This question is out of pure curiosity. I recently learnt that it is very important to delete memory space if it is dynamically allocated in the Heap. My question, is it possible to delete the dynamically allocated memory space using a different C++ program (from the one with which the memory space was created) if the address of the memory space is known?

Here's an example:


#include <iostream>
using namespace std;

int main() {
    int *a = new int;
    cout << a;
    int foo;
    cin >> foo;  // for blocking the program from closing.
    return 0;

Output for CODE01.CPP (say)



#include <iostream>
using namespace std;

int main() {
    int *a = (int*)0x7c1640;
    delete a;
    return 0;

Will this work? If I first run code01.cpp and then immediately code02.cpp will the memory in the Heap get deleted?

  • 2
    To be clear, in CODE01 the memory will be cleared when the program ends. If your object had a destructor, it might not clean up properly. But in this case, you are dealing with an int so it doesn't matter. If you are concerned about memory, allocated memory is always freed when the program ends. – François Andrieux Oct 11 at 15:08
  • 4
    then you learned it wrong. once the program terminates all memory is handed back to the OS – formerlyknownas_463035818 Oct 11 at 15:10
  • 6
    A modern OS will give you a separate virtual address space for each process. The addresses are meaningless across processes. – drescherjm Oct 11 at 15:12
  • 1
    @MarekR I don't see why this is too broad? Just make an answer which states that the memory space is not shared. This is a fine question. – ruohola Oct 11 at 15:14
  • 3
    Common modern desktop platform do not support this capability. There are old platforms (that are not in common use today) which could do that (e.g., old Amiga with OS allocated memory blocks, old Mac with cooperative memory chunk management). There may be modern embedded platforms that also might provide that capability (executable overlays and shared memory pool). – Eljay Oct 11 at 15:29

Any modern OS will create a separate virtual address space for both of the programs. Thus the address you are printing in code01.cpp is only relevant for that program and you cannot access the address space from code02.cpp.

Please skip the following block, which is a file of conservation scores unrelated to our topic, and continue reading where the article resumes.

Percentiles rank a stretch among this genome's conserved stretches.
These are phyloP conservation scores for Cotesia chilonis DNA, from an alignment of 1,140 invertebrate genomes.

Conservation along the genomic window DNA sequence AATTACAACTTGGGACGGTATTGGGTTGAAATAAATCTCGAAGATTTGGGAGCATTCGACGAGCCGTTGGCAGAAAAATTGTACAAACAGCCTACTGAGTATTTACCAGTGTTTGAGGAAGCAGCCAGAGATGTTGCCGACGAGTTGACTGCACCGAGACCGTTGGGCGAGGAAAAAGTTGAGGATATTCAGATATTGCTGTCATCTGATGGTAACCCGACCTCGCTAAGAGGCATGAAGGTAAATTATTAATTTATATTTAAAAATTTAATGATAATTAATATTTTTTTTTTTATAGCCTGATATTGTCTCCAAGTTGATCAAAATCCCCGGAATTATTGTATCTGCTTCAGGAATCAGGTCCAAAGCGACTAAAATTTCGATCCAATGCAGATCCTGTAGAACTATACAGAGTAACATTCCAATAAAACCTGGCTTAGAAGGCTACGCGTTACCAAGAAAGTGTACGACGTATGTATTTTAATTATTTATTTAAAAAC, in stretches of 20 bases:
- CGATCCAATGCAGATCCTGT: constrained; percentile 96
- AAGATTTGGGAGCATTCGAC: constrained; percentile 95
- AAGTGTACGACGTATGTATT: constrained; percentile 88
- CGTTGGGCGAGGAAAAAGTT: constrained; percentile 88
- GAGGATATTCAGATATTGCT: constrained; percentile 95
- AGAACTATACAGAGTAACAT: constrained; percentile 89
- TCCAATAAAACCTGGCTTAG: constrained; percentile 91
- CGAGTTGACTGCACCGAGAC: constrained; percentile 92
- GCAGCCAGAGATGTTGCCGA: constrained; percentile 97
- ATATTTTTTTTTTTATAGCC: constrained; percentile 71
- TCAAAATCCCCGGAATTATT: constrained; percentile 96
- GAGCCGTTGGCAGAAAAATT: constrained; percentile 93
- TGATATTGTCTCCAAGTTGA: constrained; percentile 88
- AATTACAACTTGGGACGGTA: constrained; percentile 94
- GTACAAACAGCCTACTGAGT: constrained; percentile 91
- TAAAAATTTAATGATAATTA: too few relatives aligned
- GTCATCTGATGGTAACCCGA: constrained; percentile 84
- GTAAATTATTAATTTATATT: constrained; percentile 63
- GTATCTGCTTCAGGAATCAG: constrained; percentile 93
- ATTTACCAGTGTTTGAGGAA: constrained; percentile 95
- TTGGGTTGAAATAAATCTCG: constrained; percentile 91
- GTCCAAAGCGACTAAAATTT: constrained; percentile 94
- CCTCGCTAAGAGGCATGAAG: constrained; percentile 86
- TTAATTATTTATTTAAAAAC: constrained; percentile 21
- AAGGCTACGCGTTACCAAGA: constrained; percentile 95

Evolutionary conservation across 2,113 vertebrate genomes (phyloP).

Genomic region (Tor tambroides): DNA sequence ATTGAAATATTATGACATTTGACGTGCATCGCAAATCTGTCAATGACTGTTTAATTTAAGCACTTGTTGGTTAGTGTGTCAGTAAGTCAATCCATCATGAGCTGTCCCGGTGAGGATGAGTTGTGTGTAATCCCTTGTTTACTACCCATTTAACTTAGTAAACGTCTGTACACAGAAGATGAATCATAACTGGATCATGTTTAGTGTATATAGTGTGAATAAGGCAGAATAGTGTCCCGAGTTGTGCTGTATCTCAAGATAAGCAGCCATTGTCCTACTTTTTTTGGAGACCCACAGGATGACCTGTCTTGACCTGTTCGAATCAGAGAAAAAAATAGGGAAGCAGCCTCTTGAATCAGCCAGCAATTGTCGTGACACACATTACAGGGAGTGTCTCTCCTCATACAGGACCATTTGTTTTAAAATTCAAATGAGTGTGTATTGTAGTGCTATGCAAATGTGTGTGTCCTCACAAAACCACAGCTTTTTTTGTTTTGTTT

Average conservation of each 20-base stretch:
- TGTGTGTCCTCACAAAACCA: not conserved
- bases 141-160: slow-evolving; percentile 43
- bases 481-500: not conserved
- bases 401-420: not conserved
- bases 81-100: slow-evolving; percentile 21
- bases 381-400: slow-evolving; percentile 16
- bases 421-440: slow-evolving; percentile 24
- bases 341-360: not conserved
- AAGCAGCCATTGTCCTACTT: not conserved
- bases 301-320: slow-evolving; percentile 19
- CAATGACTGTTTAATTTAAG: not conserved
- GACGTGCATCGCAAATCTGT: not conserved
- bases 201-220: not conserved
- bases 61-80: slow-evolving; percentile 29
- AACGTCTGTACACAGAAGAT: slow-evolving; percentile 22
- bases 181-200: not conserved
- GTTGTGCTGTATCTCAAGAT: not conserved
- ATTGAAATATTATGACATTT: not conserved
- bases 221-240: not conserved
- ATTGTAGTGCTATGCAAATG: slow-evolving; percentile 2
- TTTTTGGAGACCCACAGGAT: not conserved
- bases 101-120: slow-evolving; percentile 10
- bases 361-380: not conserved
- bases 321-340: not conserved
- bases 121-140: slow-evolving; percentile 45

So to answer your immediate question: running cpp02.cpp will not affect the state of the still running cpp01.cpp in any way.


One of the jobs assigned to opeating systems is the insure that one process can not harm another one. This mean preventing one process from affecting the memory used by another one directly in any way.

There are several mechanisms for this but they all defeat the idea

"If I know the value of a pointer used in that process, then I can do something to it's memory from this processes."

because that is exactly what the OS is suppose to prevent.

That said many OSs provide special channels (intended for interprocess communication) that you could abuse to allow something similar. But you'd have to work at it,and the details depend on the OS.

  • Even if you were to be able to work around the OS memory protection, the two processes would still be using their own C++ heap with their own control structures. Freeing to the wrong process heap would be disaster. – Mark Ransom Oct 11 at 15:30
  • To make it work you'd have to implement your own "heap" management seaprate from the new/delete mechanism of the language. Say both processes memory-map a common file, then use the memory for an object store. In that context "pointers" are file-offsets. As I say, you'd have to work at it, but in that context you could make process B responsible for releasing an object inserted by process A. – dmckee Oct 11 at 15:34

The short answer, on most modern operating systems, is no. Most operating systems use virtual memory which means 0x7c1640 in program A is not necessarily 0x7c1640 in program B. In order for this to be possible, you would have to write a custom OS for this with no memory protection, at which point any program can overwrite any other program, which is a major security vulnerability.

A related question offers the diagram below of how virtual addresses are occupied. Each program gets a fake memory address the OS translates, so each program gets a different heap and cannot interact with each other through memory directly, at least on a common virtual memory system.

Process memory allocation

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